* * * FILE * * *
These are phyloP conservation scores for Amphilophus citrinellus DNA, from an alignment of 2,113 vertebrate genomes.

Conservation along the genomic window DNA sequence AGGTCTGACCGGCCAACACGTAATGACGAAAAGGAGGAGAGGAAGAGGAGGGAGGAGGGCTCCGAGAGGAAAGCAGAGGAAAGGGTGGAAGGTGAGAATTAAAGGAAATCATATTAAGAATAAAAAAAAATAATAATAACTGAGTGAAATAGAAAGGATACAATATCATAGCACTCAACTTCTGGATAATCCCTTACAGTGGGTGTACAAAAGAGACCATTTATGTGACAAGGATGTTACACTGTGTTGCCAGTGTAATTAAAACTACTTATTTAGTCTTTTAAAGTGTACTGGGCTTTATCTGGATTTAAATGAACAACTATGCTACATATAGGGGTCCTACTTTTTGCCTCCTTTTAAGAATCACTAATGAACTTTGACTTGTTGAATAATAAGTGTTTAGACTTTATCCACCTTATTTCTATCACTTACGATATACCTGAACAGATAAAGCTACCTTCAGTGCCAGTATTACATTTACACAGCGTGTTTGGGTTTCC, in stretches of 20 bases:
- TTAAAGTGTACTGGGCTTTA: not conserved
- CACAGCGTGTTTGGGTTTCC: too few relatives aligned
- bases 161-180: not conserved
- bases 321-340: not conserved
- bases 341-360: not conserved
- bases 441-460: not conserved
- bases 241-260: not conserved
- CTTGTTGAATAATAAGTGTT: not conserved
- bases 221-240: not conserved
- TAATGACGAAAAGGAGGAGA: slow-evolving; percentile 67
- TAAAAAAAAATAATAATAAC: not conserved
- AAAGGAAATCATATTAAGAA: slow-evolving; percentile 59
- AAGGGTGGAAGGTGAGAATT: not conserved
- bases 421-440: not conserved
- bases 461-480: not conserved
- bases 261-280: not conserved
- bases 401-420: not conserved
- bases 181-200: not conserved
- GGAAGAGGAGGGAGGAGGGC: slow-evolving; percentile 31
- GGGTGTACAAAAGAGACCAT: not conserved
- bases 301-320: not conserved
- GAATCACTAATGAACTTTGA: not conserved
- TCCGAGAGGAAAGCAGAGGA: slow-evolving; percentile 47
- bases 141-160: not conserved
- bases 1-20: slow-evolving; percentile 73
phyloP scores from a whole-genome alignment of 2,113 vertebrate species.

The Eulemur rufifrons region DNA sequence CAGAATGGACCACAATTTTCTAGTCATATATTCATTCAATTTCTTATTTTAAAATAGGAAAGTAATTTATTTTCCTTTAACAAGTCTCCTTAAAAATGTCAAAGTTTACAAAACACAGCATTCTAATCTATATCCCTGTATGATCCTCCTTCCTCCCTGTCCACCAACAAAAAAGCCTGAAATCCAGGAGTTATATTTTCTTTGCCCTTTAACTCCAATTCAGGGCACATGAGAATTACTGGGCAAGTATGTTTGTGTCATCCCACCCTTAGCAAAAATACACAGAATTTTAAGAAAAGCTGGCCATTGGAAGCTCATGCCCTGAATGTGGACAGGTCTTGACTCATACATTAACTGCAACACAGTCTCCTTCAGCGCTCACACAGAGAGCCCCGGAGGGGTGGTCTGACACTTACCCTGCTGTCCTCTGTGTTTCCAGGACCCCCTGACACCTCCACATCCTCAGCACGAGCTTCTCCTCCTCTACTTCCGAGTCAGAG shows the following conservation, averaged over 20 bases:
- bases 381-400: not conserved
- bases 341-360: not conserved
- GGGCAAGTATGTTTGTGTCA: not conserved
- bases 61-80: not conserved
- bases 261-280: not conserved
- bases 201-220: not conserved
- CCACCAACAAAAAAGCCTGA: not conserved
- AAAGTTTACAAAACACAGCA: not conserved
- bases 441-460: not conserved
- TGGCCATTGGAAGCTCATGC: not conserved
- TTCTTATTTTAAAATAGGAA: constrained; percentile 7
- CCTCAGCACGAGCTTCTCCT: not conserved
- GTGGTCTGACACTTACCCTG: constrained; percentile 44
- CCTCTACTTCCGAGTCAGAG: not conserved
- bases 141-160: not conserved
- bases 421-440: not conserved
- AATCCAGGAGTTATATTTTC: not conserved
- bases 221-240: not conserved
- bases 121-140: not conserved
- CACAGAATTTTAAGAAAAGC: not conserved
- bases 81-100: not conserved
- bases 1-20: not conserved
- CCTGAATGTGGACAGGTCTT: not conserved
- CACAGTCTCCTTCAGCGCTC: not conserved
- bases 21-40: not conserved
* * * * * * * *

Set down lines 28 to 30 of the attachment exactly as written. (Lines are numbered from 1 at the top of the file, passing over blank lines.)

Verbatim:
phyloP scores from a whole-genome alignment of 2,113 vertebrate species.

The Eulemur rufifrons region DNA sequence CAGAATGGACCACAATTTTCTAGTCATATATTCATTCAATTTCTTATTTTAAAATAGGAAAGTAATTTATTTTCCTTTAACAAGTCTCCTTAAAAATGTCAAAGTTTACAAAACACAGCATTCTAATCTATATCCCTGTATGATCCTCCTTCCTCCCTGTCCACCAACAAAAAAGCCTGAAATCCAGGAGTTATATTTTCTTTGCCCTTTAACTCCAATTCAGGGCACATGAGAATTACTGGGCAAGTATGTTTGTGTCATCCCACCCTTAGCAAAAATACACAGAATTTTAAGAAAAGCTGGCCATTGGAAGCTCATGCCCTGAATGTGGACAGGTCTTGACTCATACATTAACTGCAACACAGTCTCCTTCAGCGCTCACACAGAGAGCCCCGGAGGGGTGGTCTGACACTTACCCTGCTGTCCTCTGTGTTTCCAGGACCCCCTGACACCTCCACATCCTCAGCACGAGCTTCTCCTCCTCTACTTCCGAGTCAGAG shows the following conservation, averaged over 20 bases:
- bases 381-400: not conserved